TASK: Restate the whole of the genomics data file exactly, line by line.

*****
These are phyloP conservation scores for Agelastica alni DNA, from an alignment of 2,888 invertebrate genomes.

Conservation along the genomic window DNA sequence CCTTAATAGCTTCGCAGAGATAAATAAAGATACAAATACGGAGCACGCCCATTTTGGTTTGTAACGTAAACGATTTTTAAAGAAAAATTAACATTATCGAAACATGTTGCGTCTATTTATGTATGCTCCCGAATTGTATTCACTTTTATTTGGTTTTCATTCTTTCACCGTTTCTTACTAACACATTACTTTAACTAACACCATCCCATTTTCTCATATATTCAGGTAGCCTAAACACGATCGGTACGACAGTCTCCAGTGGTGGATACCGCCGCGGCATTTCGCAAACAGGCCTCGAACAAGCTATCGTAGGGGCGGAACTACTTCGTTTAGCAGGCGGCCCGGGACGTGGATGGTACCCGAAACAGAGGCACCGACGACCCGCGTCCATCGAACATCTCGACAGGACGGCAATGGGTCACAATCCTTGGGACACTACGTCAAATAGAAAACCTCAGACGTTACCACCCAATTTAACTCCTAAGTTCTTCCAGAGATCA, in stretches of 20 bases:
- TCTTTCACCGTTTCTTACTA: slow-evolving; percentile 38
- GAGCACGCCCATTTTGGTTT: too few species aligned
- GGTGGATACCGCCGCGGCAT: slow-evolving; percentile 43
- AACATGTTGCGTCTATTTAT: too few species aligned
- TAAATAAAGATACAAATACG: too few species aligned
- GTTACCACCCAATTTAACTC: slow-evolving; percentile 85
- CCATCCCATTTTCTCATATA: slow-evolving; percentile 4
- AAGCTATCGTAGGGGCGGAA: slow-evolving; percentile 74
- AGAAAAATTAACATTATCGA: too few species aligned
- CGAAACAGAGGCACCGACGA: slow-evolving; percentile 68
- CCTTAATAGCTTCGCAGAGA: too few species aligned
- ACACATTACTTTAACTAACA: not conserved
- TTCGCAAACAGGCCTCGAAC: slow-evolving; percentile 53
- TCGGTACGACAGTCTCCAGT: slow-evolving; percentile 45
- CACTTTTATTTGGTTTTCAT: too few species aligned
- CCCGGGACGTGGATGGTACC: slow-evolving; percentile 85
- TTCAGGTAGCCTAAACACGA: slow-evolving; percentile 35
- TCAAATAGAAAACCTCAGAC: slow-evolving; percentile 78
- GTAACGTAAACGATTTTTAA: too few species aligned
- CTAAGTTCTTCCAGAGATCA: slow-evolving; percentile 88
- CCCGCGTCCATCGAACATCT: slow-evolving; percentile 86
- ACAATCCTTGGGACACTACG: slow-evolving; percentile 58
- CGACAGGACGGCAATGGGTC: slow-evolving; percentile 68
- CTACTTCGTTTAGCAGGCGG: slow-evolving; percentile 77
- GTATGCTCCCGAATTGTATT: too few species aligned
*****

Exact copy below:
These are phyloP conservation scores for Agelastica alni DNA, from an alignment of 2,888 invertebrate genomes.

Conservation along the genomic window DNA sequence CCTTAATAGCTTCGCAGAGATAAATAAAGATACAAATACGGAGCACGCCCATTTTGGTTTGTAACGTAAACGATTTTTAAAGAAAAATTAACATTATCGAAACATGTTGCGTCTATTTATGTATGCTCCCGAATTGTATTCACTTTTATTTGGTTTTCATTCTTTCACCGTTTCTTACTAACACATTACTTTAACTAACACCATCCCATTTTCTCATATATTCAGGTAGCCTAAACACGATCGGTACGACAGTCTCCAGTGGTGGATACCGCCGCGGCATTTCGCAAACAGGCCTCGAACAAGCTATCGTAGGGGCGGAACTACTTCGTTTAGCAGGCGGCCCGGGACGTGGATGGTACCCGAAACAGAGGCACCGACGACCCGCGTCCATCGAACATCTCGACAGGACGGCAATGGGTCACAATCCTTGGGACACTACGTCAAATAGAAAACCTCAGACGTTACCACCCAATTTAACTCCTAAGTTCTTCCAGAGATCA, in stretches of 20 bases:
- TCTTTCACCGTTTCTTACTA: slow-evolving; percentile 38
- GAGCACGCCCATTTTGGTTT: too few species aligned
- GGTGGATACCGCCGCGGCAT: slow-evolving; percentile 43
- AACATGTTGCGTCTATTTAT: too few species aligned
- TAAATAAAGATACAAATACG: too few species aligned
- GTTACCACCCAATTTAACTC: slow-evolving; percentile 85
- CCATCCCATTTTCTCATATA: slow-evolving; percentile 4
- AAGCTATCGTAGGGGCGGAA: slow-evolving; percentile 74
- AGAAAAATTAACATTATCGA: too few species aligned
- CGAAACAGAGGCACCGACGA: slow-evolving; percentile 68
- CCTTAATAGCTTCGCAGAGA: too few species aligned
- ACACATTACTTTAACTAACA: not conserved
- TTCGCAAACAGGCCTCGAAC: slow-evolving; percentile 53
- TCGGTACGACAGTCTCCAGT: slow-evolving; percentile 45
- CACTTTTATTTGGTTTTCAT: too few species aligned
- CCCGGGACGTGGATGGTACC: slow-evolving; percentile 85
- TTCAGGTAGCCTAAACACGA: slow-evolving; percentile 35
- TCAAATAGAAAACCTCAGAC: slow-evolving; percentile 78
- GTAACGTAAACGATTTTTAA: too few species aligned
- CTAAGTTCTTCCAGAGATCA: slow-evolving; percentile 88
- CCCGCGTCCATCGAACATCT: slow-evolving; percentile 86
- ACAATCCTTGGGACACTACG: slow-evolving; percentile 58
- CGACAGGACGGCAATGGGTC: slow-evolving; percentile 68
- CTACTTCGTTTAGCAGGCGG: slow-evolving; percentile 77
- GTATGCTCCCGAATTGTATT: too few species aligned